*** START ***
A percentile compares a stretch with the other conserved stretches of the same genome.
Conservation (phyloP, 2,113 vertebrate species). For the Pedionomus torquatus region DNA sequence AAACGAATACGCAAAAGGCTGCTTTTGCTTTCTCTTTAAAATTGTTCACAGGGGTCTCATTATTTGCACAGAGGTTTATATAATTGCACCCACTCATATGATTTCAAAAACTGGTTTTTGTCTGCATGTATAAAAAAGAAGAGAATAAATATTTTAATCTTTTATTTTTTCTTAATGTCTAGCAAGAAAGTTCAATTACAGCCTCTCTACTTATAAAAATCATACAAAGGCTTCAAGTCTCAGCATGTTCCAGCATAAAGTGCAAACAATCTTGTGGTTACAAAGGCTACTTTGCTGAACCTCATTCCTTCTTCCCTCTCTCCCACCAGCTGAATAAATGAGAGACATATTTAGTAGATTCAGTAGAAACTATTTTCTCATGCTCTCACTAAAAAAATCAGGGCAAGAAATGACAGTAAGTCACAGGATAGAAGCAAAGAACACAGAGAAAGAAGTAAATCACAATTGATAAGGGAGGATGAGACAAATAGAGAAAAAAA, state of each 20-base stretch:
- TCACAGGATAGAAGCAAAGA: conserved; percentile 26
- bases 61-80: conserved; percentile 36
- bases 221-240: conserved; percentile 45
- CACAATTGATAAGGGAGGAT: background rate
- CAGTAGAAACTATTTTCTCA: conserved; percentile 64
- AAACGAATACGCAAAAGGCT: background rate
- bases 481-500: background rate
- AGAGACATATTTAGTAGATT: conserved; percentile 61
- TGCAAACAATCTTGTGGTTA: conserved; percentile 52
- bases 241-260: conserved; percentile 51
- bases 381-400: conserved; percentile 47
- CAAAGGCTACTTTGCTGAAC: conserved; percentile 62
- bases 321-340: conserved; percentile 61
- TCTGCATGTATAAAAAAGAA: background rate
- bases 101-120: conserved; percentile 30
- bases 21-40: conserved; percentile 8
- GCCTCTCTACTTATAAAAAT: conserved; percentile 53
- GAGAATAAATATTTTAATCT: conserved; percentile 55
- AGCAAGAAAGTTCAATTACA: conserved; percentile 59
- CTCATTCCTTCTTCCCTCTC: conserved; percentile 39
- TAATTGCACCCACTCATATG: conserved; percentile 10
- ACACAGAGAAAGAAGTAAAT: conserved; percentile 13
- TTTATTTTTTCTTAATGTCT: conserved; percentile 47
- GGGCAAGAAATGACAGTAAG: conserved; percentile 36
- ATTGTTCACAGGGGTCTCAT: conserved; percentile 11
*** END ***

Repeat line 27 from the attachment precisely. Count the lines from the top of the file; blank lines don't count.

- ATTGTTCACAGGGGTCTCAT: conserved; percentile 11